N RI
Custom Search
Search Nri Information
next previous
Custom Search
Search NRI Information

NRI  - OCI - PIO Guide & Information

book NRI Guide book NRI Guide book NRI Guide
N
RI Information
 Informing  educating and connecting Indians across the globe
Disclaimer: Information provided is for general knowledge only and should not be deemed to be professional advice. For professional advice kindly consult a professional accountant, immigration advisor or the Indian consulate. Rules and regulations do change from time to time. Please note that in case of any variation between what has been stated on this website and the relevant Act, Rules, Regulations, Policy Statements etc. the latter shall prevail. © Copyright 2006 Nriinformation.com
next next previous previous N RI

Ambiguity in decoding NRI rules

for OCI holders who become

residents of India . . .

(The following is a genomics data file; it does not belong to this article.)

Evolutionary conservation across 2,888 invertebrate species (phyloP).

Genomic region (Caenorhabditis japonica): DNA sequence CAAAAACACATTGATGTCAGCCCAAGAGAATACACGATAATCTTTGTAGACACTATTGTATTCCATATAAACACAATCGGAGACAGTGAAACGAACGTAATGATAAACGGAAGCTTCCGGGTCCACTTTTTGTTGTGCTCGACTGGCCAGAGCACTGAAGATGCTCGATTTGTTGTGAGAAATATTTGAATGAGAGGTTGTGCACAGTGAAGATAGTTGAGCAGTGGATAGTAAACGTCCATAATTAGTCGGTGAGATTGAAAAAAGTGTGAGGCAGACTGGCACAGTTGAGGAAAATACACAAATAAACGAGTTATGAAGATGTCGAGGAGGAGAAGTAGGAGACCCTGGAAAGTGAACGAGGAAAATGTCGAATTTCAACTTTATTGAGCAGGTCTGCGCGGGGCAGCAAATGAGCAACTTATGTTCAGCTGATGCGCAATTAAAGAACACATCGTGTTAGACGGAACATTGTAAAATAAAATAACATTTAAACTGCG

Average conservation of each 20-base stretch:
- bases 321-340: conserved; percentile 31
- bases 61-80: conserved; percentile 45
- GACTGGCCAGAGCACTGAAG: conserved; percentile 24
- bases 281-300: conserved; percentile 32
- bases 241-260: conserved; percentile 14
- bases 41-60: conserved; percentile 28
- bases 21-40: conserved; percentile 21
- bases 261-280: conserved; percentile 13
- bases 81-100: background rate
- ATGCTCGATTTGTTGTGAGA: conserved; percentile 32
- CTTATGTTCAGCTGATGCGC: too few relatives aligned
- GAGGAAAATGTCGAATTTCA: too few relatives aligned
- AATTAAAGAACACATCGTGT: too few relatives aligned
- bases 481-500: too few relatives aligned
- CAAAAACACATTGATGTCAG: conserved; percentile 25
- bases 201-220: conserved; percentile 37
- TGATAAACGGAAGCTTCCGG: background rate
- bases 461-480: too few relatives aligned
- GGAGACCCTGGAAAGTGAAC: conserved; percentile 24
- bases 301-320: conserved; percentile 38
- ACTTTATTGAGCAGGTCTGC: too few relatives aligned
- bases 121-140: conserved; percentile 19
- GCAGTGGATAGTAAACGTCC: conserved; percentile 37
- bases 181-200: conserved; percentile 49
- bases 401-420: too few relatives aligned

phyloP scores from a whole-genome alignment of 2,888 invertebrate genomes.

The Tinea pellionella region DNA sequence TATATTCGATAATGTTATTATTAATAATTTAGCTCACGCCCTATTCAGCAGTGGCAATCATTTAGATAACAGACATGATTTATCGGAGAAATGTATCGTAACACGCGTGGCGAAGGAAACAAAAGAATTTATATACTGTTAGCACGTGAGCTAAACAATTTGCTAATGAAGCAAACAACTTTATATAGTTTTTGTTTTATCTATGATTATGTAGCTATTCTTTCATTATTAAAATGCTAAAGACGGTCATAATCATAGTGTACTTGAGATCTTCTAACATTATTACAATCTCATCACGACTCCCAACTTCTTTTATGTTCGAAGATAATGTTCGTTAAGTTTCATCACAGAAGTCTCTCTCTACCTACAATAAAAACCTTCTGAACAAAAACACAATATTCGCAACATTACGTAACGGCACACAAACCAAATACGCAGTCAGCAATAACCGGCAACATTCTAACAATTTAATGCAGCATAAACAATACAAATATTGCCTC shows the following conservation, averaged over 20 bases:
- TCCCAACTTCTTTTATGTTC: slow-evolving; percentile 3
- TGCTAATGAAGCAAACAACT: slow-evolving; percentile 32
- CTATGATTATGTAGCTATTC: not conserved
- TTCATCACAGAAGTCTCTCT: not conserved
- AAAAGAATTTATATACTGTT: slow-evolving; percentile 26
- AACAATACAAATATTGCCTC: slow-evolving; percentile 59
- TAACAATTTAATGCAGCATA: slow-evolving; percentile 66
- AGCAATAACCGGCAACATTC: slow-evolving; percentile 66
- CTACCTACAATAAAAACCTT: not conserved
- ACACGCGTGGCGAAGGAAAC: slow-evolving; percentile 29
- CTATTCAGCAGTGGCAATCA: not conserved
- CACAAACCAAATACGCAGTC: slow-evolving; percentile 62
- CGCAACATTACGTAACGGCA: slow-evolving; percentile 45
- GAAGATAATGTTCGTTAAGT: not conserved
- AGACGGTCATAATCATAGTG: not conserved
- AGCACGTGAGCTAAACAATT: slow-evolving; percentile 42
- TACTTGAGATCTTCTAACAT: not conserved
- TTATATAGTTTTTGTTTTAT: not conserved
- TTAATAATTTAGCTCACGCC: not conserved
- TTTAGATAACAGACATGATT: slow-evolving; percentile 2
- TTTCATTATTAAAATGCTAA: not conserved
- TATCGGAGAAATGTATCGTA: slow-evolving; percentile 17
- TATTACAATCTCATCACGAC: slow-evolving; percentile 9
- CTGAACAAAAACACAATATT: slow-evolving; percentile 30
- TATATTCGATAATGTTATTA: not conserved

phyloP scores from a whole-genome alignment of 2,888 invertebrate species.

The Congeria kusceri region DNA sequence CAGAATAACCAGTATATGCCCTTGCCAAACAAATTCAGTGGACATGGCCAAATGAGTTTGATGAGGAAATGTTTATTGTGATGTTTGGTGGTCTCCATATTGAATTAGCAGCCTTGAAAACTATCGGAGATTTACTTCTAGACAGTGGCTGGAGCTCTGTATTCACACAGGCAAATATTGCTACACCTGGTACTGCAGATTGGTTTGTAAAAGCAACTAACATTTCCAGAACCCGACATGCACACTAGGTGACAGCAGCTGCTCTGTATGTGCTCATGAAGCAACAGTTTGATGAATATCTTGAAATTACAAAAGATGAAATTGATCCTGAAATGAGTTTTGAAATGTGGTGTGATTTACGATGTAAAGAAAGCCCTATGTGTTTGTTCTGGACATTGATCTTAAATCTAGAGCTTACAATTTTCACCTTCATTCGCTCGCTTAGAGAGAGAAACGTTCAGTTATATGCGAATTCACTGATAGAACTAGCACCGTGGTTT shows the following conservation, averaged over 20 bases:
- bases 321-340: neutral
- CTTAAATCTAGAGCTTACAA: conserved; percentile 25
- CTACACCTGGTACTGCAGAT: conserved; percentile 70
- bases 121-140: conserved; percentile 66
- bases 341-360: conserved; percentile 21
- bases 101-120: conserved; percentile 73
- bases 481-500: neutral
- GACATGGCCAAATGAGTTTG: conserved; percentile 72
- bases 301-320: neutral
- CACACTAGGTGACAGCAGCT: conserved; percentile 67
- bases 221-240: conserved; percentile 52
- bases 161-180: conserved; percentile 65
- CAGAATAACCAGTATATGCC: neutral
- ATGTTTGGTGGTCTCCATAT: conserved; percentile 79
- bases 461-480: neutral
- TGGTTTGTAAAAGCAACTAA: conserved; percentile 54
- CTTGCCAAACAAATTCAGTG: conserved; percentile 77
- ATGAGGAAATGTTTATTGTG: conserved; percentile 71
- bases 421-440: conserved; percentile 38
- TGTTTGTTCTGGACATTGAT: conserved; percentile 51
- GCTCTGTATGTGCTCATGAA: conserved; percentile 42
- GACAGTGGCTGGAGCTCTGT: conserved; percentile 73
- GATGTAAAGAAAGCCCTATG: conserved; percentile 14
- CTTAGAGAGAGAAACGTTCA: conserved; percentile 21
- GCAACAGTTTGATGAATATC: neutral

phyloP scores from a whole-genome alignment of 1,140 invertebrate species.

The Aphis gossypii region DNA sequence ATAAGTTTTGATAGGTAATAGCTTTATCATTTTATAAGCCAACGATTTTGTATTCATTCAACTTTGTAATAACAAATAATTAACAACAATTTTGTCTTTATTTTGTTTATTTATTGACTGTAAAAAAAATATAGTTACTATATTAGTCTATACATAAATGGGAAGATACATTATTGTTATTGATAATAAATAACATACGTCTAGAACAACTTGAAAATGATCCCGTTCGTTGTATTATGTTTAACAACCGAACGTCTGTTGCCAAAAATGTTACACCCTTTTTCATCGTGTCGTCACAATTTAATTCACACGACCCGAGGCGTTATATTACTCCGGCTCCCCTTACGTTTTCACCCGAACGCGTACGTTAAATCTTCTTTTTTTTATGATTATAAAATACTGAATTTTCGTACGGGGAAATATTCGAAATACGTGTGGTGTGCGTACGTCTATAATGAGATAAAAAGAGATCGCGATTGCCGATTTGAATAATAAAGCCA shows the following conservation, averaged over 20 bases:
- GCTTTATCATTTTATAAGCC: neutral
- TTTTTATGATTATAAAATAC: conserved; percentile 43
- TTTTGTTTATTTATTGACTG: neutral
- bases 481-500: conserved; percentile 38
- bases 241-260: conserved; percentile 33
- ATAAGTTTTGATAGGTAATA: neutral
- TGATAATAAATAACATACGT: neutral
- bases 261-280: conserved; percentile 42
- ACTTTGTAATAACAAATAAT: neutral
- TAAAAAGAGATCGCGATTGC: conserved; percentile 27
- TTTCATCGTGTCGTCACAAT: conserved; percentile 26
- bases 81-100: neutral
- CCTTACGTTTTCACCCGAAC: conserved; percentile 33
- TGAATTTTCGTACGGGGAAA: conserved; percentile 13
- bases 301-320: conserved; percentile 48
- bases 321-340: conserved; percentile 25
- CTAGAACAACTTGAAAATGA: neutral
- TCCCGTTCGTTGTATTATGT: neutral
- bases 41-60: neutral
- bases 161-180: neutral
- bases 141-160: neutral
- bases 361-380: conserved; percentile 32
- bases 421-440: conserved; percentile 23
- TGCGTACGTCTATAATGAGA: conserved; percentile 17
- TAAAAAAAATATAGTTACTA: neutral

As OCI holders are considered to be at par with NRIs, any rules that apply to NRIs are deemed to be applicable to OCI holders also. However, when NRI rules were formulated the Overseas Citizen of India [OCI] category visa did not exist. Those holding OCI assume that the rules that apply to NRIs also apply to OCI holders and sometimes for many individuals with OCI this can cause confusion in interpreting rules and regulations that may apply in a particular scenario. For instance, NRIs are not eligible to open a new PPF account, what about OCI holder’s who become residents due to duration of their stay in India and no longer qualify as NRIs? NRIs are in reality Indian citizens who are considered to be non-resident from India due to living abroad for various reasons such as employment, business etc. OCIs on the other hand are foreign citizens who may be either a non-resident or resident of India. To clarify: To get NRI status an individual must be a non- resident of India for a set duration of time. An individual can either be considered to be NRI or a resident, they can only have one status.  OCI can be both either a non-resident or resident of India depending on the duration of their stay in India and continue to hold OCI status.